The Foreign Press Association accused Hamas of imposing various restrictions on the entry and operation of international journalists in Gaza in 2016, including intrusive interrogations and permit denials. Two foreign journalists, including one with the New York Times, were reportedly banned by Hamas as a result of their work.

Palestinian officials in both Gaza and the West Bank used summons and interrogations extensively during the year to harass and intimidate journalists. MADA documented 51 such incidents in 2016, up from 38 in 2015. Gaza accounted for the entire increase, with 28 cases in 2016 versus 15 in 2015.

Economic Environment: 22 / 30

The PA and Hamas fund four of five major Palestinian newspapers, and they are not editorially independent in practice. In the West Bank, Al-Hayat al-Jadidah is exclusively funded by the PA, which also partially finances Al-Ayyam. Hamas funds the twice-weekly Al-Risala and the daily Filistin. Al-Quds, a family-owned, Jerusalem-based newspaper established in 1951, is considered less vulnerable to partisan influence. Its East Jerusalem location, however, makes it subject to Israeli military censorship.

There are more than a dozen West Bank television stations and between 60 and 70 radio stations, in addition to the handful of television stations and approximately two dozen radio stations operating in Gaza. West Bank broadcasters are generally small outlets that focus on local issues. In Gaza, Hamas operates Al-Aqsa TV and allows transmission of the PA-controlled Palestine TV, based in Ramallah. Much like the subsidized print outlets, these channels are seen as mouthpieces for Hamas and the PA. Residents also have access to a variety of foreign broadcasts.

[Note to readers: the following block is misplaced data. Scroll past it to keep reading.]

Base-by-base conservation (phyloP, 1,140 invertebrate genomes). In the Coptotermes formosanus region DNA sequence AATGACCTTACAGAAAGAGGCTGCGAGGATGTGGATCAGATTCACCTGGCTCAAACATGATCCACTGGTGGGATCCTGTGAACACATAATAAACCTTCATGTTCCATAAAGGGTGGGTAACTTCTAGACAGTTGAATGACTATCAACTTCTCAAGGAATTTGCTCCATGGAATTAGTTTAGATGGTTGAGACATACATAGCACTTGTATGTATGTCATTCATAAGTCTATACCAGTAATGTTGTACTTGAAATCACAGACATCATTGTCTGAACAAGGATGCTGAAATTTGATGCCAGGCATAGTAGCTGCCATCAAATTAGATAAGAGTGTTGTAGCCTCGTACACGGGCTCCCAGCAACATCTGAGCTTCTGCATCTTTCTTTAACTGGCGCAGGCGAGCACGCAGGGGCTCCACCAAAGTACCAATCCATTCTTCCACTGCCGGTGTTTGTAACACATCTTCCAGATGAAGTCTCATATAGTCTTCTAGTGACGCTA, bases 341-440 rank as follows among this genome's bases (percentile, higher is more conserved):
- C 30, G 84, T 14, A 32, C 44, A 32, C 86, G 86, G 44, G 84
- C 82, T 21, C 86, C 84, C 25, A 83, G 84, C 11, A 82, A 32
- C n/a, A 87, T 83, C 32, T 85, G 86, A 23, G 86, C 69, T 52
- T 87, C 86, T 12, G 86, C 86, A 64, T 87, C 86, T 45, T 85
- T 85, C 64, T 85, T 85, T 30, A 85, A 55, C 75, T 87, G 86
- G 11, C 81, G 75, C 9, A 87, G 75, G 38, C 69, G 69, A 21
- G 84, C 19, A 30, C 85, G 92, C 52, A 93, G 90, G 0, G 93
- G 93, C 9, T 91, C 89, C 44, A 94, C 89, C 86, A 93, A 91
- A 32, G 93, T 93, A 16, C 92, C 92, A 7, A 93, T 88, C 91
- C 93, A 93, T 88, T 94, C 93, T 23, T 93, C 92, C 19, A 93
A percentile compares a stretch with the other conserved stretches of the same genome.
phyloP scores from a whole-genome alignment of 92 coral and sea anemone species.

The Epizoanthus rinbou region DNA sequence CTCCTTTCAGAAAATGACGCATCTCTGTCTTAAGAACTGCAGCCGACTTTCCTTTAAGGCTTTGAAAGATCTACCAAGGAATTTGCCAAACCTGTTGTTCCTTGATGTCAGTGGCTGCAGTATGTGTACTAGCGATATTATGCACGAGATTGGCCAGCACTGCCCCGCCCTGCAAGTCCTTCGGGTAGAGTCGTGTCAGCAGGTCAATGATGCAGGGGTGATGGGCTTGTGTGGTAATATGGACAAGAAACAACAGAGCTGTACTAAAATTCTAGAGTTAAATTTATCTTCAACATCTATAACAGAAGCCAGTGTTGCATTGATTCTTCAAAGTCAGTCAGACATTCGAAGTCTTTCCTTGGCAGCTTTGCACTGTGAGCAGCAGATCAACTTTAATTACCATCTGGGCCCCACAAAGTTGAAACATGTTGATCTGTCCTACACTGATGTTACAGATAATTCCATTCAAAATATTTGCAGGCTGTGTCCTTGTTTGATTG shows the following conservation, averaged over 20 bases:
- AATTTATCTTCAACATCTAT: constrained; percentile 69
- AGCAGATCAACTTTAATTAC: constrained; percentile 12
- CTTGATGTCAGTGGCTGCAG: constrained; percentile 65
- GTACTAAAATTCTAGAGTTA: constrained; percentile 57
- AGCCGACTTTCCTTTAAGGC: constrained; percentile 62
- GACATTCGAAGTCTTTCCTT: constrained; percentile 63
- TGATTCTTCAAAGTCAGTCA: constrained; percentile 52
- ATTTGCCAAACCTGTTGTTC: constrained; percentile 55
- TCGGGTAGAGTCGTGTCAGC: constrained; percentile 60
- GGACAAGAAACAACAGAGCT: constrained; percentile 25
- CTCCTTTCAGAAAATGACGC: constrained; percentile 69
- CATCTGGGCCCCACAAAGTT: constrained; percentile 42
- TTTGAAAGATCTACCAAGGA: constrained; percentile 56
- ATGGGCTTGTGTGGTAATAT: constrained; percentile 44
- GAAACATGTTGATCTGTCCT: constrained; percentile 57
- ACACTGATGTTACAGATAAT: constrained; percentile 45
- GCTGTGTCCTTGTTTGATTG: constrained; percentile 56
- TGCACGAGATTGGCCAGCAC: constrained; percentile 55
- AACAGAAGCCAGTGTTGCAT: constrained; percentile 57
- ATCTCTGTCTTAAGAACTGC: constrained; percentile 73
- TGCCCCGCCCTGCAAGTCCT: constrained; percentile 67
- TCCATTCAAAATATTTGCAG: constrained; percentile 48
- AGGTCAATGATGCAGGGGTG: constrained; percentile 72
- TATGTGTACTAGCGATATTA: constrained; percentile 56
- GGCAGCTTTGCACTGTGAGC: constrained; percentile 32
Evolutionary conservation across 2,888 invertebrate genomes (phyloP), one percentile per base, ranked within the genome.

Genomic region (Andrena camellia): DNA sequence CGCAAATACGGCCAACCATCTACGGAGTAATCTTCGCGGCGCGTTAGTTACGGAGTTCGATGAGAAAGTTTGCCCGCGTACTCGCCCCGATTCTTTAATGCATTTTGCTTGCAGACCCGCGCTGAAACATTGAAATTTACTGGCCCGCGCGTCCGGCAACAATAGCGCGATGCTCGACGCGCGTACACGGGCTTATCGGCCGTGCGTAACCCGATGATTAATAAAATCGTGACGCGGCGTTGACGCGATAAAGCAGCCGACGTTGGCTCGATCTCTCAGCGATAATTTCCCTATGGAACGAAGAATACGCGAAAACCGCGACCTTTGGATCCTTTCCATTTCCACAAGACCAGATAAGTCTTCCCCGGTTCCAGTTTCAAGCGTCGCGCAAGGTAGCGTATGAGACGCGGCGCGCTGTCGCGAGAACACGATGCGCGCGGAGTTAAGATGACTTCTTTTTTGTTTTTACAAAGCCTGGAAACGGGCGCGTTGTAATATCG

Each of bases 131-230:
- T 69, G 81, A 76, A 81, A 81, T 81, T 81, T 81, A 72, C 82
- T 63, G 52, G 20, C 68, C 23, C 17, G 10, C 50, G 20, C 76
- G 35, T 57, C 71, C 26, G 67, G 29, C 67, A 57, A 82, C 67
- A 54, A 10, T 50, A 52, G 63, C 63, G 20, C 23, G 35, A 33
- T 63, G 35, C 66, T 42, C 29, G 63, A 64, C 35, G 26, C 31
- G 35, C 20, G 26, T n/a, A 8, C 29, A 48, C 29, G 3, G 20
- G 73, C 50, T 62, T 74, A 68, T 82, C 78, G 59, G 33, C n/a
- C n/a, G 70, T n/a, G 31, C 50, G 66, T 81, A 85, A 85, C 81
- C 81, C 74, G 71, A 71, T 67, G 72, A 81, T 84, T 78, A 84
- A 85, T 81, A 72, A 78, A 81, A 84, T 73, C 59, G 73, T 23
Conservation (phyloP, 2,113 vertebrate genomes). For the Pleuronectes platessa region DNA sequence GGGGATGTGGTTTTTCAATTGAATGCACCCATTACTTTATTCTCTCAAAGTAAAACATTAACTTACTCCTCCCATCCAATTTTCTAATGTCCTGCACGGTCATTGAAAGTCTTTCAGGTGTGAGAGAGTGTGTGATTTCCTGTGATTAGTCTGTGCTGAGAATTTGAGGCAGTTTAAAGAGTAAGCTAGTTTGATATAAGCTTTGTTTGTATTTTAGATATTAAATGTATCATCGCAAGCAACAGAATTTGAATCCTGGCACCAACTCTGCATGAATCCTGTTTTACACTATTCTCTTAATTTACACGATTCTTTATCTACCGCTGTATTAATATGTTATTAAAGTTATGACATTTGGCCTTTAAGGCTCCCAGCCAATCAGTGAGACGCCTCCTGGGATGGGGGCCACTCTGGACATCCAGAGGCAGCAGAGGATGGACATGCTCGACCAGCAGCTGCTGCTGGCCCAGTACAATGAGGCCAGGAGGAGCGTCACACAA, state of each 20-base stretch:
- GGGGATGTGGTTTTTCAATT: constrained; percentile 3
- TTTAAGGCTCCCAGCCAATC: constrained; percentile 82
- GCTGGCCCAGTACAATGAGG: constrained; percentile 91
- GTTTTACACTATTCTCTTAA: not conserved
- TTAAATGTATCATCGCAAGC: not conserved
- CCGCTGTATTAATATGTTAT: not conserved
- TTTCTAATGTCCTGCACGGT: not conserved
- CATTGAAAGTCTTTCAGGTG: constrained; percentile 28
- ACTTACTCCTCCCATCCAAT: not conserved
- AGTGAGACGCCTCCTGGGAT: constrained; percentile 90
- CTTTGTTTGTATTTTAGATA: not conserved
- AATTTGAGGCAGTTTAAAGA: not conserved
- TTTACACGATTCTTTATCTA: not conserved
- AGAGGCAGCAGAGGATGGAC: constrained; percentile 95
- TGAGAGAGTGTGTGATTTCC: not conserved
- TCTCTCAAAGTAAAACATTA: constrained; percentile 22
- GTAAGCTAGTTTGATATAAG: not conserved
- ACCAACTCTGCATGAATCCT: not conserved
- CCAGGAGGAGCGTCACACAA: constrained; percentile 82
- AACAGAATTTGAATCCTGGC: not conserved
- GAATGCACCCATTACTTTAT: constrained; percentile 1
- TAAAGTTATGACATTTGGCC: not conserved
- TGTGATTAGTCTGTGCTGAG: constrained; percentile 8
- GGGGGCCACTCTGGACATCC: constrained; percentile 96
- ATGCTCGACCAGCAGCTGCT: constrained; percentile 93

About 61 percent of Palestinians used the internet in 2016, according to the International Telecommunication Union. However, access to reliable telecommunications technology in the territories is severely limited by Israeli restrictions. Both the West Bank and Gaza rely on Israeli telecommunications infrastructure, with routing switches, cell towers, and gateway switches generally located in Israeli-controlled territory. In addition, Israel controls access to the electromagnetic spectrum across the territories, and has long prohibited Palestinian companies from offering 3G mobile internet services, leaving that market in the hands of Israeli carriers. The prohibition was due to be lifted under a November 2015 agreement, but it had yet to be implemented at the end of 2016.

Because the fragile Palestinian economy generates little commercial advertising revenue, local media outlets are often dependent on funding from the PA, political factions, and foreign donors, which affects their editorial autonomy.